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 / Winter 2003 / Issue 33(originally published by Booz & Company)


What Strategists Can Learn from Sartre

We’re all in existential time these days. It’s not just that we’re facing a more unpredictable future; the pace and rhythm of events is also increasingly variable and unpredictable. Especially since September 11, 2001, the corporate planning horizon has widened to embrace fundamental uncertainty spanning life-or-death, boom-or-bust dimensions. This is not all bad for the human spirit — if a wider horizon reminds us of our freedom.

Just as existential philosophy emerged in Europe between the two world wars, when life got weird for individuals and the old verities no longer seemed to hold true, so existential strategy emerged during the final decades of the 20th century, as life was getting weird for organizations. Just as individuals reached for an existential philosophy that was adequate to a new sense of freedom, so corporations are now looking for the kinds of strategic tools that can accommodate real uncertainty. An existential economy, in short, demands existential strategy.

Existentialism 101
But what does that mean? For starters, existentialism is a philosophy that stresses the importance and robustness of individual choice. In a world where it sometimes seems as though there are too many choices, and too little authoritative guidance in making those choices, existentialism provides a viable approach to strategy — perhaps the only viable approach. In this article, I’d like to offer an elevator-ride introduction to the existentialist philosophy, then call out a series of specific ideas from the writings of the existentialists to show how they can help us understand our business realities and decisions on a practical day-to-day level.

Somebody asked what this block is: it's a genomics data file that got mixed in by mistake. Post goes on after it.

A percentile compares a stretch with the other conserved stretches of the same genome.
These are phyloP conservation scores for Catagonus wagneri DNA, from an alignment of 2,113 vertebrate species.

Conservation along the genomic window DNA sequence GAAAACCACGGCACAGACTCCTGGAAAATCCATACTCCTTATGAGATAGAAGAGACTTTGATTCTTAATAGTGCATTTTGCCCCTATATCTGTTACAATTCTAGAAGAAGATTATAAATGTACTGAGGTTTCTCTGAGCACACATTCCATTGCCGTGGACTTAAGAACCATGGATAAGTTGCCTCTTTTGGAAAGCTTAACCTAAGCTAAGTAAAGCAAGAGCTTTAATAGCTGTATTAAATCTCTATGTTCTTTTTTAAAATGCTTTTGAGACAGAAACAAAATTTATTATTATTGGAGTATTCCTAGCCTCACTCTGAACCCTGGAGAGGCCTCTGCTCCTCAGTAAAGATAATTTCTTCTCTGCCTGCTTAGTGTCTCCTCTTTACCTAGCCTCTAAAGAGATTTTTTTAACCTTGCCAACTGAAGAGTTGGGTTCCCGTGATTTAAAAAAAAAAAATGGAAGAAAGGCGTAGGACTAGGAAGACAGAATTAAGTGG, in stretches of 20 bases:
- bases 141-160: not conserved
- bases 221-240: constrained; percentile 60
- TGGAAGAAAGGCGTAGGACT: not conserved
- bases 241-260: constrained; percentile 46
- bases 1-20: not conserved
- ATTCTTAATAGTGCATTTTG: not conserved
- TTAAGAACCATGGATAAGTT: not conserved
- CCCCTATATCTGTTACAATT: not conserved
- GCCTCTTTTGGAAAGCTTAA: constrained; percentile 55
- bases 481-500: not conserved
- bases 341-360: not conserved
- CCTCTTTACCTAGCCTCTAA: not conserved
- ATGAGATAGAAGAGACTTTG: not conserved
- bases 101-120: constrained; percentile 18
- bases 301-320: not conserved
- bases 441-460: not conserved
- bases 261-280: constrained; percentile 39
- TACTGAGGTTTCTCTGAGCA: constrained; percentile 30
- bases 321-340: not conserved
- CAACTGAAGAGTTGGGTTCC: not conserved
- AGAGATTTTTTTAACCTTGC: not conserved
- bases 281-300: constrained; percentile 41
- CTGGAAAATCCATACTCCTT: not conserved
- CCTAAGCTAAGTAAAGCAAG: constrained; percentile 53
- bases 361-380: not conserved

In Silicon Valley, there’s a saying: “Who needs a futurist to tell us about the future? We’re building it!” This is pure existentialism. The point isn’t so much that the pace of change is increasing — Alvin Toffler’s argument in Future Shock (Amereon Ltd., 1970). Instead it’s calling into question who’s in charge — God, haphazard fate, or human invention? The existentialists have something to tell us about taking charge of our own future.

The term existentialism gains its basic meaning from its contrast with essentialism. The ancient philosophers, particularly Aristotle, understood change as biological growth. A favorite example was the acorn turning into an oak. It can’t do anything else. It is the essence of an acorn to become an oak. It cannot choose to become a maple or an elm. Its oak essence precedes its existence. First acorn, then oak.

Impose this model of growth and change on human beings and you get Plato’s theory of gold, silver, and bronze souls — souls slated, from birth, to fulfill a predetermined path. Part of the education system in Plato’s Republic involves a series of standardized national tests for separating the aristocratic guardians from the lowly worker bees. This was the first articulation of what we now know as a tracking system. You’re born bronze, silver, or gold. The tests will reveal your essence. And, as with the high-stakes exams that characterize the French system of education, once your essence is revealed, there’s very little likelihood that your existence will ever escape your class.

Such essentialism sounds downright un-American … and it is. If your essence precedes your existence, then all you can do is play out the pattern of your essence. The passage of time, to an essentialist, is like the unrolling of an Oriental rug whose every stitch, every line, every pattern was first obscured within the rolled-up rug, and then revealed as the past moved into the present.

The future, according to essentialist philosophy, is like a rug as yet unrolled: The pattern is in there; you just can’t see it yet. And as with most Oriental rugs, its pattern is probably repetitive. Prior to the focus on history and evolution by figures like Vico, Herder, Hegel, and Darwin, “the future” was seen through essentialist eyes. The very word future connoted a stretch of time that would contain more of the same, occasionally better, occasionally worse, as the eternal cycle of generation and corruption, rise and fall, repeated itself age after age.

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  1. Stuart Crainer, “The Days of Futurists Past,” s+b, Third Quarter 2000; Click here.
  2. David K. Hurst, “Learning from the Links: What Systems Thinking Teaches about Golf and Management,” s+b, Fourth Quarter 2000; Click here.
  3. Art Kleiner, “The Man Who Saw the Future,” s+b, Spring 2003; Click here.
  4. Randall Rothenberg, “Arie de Geus: The Thought Leader Interview,” s+b, Second Quarter 2001; Click here.
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